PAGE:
FORT SMITH -- Fort Chaffee is being considered to house Afghan refugees.
Two members of the Army's 407th Army Field Support Brigade and a member of the Little Rock District of the Army Corps of Engineers evaluated the military base Friday through Sunday, according to Bob Oldham, public affairs specialist for the Arkansas National Guard.
It's the only place in Arkansas under evaluation for Afghan refugees to the knowledge of Gov. Asa Hutchinson's office, said Shealyn Sowers, director of communications and spokeswoman for the governor.
Oldham on Monday expected federal officials are speaking to the assessment team.
The assessment of the base follows the advance of the Taliban in Afghanistan following U.S. forces' announced Aug. 31 full withdrawal from the country, according to The Associated Press. The U.S. has spent nearly two decades in the country following the Sept. 11, 2001, attacks.
Tens of thousands of Afghans have sought to flee the country, The Associated Press reports.
The U.S. government Monday already approved Fort McCoy in Wisconsin and Fort Bliss in Texas to house visa principle applicants and their families. Fort Liam in Virginia had already been approved, Oldham said.
Alexia Sikora, communications director for 3rd District Rep. Steve Womack, R-Rogers, said other locations across the country are being assessed to house refugees as well.
"It's critical that anyone we accept is vetted, but we owe it to those who have helped our men and women in uniform," Hutchinson said Monday. "At this point, I have no information that Fort Chaffee will be used in the immediate future for housing refugees, but that decision will be made by federal authorities."
The U.S. Department of Defense didn't respond to a request for comment Monday afternoon.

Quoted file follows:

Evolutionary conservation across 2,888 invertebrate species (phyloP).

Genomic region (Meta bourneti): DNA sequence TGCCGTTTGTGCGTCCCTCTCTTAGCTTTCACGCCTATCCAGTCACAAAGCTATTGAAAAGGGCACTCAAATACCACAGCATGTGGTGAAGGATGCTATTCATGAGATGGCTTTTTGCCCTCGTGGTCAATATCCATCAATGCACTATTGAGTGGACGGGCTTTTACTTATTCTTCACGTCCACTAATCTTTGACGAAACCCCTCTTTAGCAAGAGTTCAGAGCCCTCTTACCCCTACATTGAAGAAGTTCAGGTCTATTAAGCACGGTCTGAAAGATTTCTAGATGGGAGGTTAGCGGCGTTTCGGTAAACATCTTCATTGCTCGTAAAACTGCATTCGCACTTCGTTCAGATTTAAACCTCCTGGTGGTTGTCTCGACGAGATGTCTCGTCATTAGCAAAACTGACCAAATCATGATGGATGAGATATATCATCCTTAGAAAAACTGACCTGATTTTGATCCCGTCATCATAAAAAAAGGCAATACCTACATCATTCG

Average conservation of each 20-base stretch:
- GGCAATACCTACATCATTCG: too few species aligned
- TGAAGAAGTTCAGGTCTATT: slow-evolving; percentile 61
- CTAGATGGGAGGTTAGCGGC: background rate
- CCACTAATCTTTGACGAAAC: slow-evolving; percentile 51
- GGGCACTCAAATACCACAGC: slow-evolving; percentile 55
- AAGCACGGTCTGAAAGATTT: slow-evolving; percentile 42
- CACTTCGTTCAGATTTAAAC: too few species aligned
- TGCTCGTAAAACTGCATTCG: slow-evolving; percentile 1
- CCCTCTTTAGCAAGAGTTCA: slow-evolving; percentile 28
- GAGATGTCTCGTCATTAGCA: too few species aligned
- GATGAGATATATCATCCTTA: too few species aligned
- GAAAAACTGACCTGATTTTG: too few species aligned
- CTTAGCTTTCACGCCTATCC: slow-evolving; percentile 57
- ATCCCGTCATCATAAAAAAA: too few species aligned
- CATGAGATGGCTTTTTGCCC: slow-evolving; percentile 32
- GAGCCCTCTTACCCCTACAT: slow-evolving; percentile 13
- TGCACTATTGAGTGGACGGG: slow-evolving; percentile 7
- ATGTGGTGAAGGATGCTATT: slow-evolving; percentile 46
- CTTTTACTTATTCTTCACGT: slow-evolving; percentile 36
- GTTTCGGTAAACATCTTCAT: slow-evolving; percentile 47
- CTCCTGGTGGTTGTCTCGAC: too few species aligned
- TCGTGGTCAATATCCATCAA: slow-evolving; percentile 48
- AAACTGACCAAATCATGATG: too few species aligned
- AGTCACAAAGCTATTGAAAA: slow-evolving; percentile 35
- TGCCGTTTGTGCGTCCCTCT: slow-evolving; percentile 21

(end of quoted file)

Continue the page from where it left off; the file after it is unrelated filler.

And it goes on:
Located in the Fort Smith area, Fort Chaffee is a training ground for the Arkansas Army National Guard and Air National Guard. It holds bed space for about 4,400 people, Oldham said.
The base in 1975 was selected one of four entry points for Southeast Asian refugees at the end of and following the Vietnam War, according to the Encyclopedia of Arkansas. These refugees were given medical screenings and paired with sponsors for residency in the U.S., Oldham said.
In 1980, the base accepted Cuban refugees from the Mariel Boatlift, the Encyclopedia of Arkansas states. It accepted refugees from Texas, Louisiana and Mississippi during the aftermath of Hurricane Katrina in 2005, Oldham said.
Oldham said he didn't know why federal authorities are evaluating Fort Chaffee "other than perhaps its history of housing refugees."
Part of the land originally used in the military base also has been developed for housing, private business and entertainment since 1997 through the Fort Chaffee Redevelopment Authority. Oldham said the remaining land couldn't house as many refugees as it could before 2008, when a fire destroyed 150 barracks-style buildings.
Oldham also said the National Guard doesn't have plans to dial back its training if Fort Chaffee is approved for refugees. If it's approved, he anticipates the guardsmen at the base for training would cut down on bed space for the refugees.
But Oldham also said the process for approval to house refugees at Fort Chaffee was "in the infancy stages" Monday.
Made for war
The U.S. government began construction of Fort Chaffee — originally Camp Chaffee — in September 1941 in efforts to double its Army in anticipation of the upcoming conflict that eventually became World War II.
Source: Encyclopedia of Arkansas